November 2010
« Oct   Dec »

Who would American schoolchildren have in their list of top 10 Americans

When Sam Wineburg carriked out some research in to how the school history curriculum shapes adults’ preceptions of significance he came up with the following interesting results-not all dead white Anglo-Saxon white Protestant males!

Researchers gave blank paper and pencils to a diverse group of 2,000 high school juniors and seniors in all 50 states and told them: “Starting from Columbus to the present day, jot down the names of the most famous Americans in history.” NB They weren’t allowed to name presidents or first ladies.

Topping the list: the Rev. Martin Luther King Jr., Rosa Parks and Harriet Tubman. Three of the top five — and six of the top 10 — are women.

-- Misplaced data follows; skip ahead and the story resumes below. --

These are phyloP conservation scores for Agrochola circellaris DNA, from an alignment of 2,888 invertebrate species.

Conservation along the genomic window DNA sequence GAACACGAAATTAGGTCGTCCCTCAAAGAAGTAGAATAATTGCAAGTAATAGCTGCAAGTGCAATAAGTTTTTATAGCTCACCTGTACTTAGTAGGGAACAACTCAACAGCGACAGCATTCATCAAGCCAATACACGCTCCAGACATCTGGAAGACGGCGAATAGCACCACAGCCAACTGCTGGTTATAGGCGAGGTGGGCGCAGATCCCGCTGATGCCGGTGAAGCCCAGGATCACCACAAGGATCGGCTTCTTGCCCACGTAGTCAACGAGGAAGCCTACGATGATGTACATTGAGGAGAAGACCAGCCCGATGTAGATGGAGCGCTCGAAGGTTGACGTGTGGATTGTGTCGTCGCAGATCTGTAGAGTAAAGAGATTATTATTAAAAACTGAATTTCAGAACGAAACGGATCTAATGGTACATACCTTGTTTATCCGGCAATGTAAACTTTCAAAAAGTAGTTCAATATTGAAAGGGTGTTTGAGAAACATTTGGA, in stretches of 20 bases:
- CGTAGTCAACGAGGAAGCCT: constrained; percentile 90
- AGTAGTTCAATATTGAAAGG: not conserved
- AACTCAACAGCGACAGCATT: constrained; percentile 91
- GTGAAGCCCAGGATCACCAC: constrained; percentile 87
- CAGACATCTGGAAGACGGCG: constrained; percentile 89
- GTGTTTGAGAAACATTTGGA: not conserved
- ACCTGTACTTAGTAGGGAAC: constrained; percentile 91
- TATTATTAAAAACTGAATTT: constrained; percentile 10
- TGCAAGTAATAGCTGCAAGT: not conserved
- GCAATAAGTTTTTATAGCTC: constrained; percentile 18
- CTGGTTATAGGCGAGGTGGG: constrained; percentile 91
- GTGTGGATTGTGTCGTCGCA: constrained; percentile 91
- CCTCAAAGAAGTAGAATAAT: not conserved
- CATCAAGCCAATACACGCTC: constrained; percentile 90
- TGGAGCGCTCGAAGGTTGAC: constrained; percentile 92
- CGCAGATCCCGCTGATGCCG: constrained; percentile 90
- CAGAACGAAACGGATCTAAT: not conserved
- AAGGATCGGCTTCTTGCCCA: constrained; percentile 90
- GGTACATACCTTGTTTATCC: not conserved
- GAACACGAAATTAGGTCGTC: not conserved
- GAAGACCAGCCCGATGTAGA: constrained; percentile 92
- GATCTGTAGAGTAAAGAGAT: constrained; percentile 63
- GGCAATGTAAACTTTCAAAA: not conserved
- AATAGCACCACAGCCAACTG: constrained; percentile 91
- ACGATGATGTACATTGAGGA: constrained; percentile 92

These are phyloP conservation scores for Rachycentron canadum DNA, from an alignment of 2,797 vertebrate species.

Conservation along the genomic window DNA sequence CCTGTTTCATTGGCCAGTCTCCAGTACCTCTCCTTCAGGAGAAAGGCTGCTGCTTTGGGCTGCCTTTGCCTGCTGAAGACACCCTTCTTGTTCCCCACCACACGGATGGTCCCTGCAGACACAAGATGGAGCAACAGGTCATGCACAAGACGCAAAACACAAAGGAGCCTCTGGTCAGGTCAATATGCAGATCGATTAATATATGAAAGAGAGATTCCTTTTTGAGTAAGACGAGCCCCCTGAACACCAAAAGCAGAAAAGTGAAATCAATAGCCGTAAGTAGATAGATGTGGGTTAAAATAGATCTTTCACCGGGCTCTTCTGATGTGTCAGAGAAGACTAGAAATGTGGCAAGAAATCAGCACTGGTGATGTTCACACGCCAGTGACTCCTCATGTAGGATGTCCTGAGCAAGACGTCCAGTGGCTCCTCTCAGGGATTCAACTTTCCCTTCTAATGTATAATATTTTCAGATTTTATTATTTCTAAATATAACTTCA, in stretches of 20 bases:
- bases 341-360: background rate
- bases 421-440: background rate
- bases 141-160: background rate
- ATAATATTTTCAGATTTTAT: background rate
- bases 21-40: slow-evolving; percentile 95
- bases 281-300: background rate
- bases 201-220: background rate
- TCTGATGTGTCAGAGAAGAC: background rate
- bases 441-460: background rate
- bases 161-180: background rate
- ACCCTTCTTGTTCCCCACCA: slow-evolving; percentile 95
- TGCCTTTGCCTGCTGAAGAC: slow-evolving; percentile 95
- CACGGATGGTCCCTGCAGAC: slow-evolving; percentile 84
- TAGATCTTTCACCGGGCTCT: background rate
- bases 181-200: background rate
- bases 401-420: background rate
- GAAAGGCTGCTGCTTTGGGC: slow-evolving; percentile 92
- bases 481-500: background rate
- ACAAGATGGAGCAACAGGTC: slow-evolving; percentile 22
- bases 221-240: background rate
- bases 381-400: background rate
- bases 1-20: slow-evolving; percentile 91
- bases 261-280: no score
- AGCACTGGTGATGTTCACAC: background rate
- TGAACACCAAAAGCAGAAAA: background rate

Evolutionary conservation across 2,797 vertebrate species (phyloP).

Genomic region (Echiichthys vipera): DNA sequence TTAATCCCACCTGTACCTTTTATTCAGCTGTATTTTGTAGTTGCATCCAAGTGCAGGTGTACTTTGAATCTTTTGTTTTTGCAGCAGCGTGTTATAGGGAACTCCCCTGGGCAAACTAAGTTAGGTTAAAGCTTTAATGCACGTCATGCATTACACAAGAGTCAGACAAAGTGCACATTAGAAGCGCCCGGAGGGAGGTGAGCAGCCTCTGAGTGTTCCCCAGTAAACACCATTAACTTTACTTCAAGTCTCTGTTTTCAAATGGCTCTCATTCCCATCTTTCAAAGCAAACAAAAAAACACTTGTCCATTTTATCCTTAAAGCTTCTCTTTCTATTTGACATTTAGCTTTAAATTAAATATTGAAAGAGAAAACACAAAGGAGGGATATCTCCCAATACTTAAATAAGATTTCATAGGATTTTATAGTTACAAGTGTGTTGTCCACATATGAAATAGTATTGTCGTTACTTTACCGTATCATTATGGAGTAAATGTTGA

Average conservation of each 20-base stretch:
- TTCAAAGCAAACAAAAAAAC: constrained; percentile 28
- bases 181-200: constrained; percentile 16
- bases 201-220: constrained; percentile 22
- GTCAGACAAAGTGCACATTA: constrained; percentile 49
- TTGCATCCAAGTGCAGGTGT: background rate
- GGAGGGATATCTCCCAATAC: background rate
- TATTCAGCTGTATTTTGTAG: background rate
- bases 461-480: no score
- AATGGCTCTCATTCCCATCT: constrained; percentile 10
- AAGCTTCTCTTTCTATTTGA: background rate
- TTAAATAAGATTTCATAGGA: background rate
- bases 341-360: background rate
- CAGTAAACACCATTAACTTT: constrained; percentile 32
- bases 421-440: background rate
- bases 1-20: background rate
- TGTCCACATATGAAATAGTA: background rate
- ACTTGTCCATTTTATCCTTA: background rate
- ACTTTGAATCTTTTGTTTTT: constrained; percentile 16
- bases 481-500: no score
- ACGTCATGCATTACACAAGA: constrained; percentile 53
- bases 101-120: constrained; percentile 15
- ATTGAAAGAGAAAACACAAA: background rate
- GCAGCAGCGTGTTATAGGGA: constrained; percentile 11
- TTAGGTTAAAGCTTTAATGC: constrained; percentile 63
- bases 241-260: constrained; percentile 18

Sam , says the prominence of black Americans signals “a profound change” in how we see history.

“Over the course of about 44 years, we’ve had a revolution in the people who we come to think about to represent the American story,” Wineburg says.

“There’s a kind of shift going on, from the narrative of the founders, which is the national mythic narrative, to the narrative of expanding rights,” he says.

Yes, but how does he explain No. 7: Oprah Winfrey?

She has “a kind of symbolic status similar to Benjamin Franklin,” Wineburg says. “These are people who have a kind of popularity and recognition because they’re distinguished in so many venues.”

Joy Hakim, author of A History of US, says taking out the presidents “isn’t quite fair” but concedes that the list isn’t too shabby.

Comments are closed.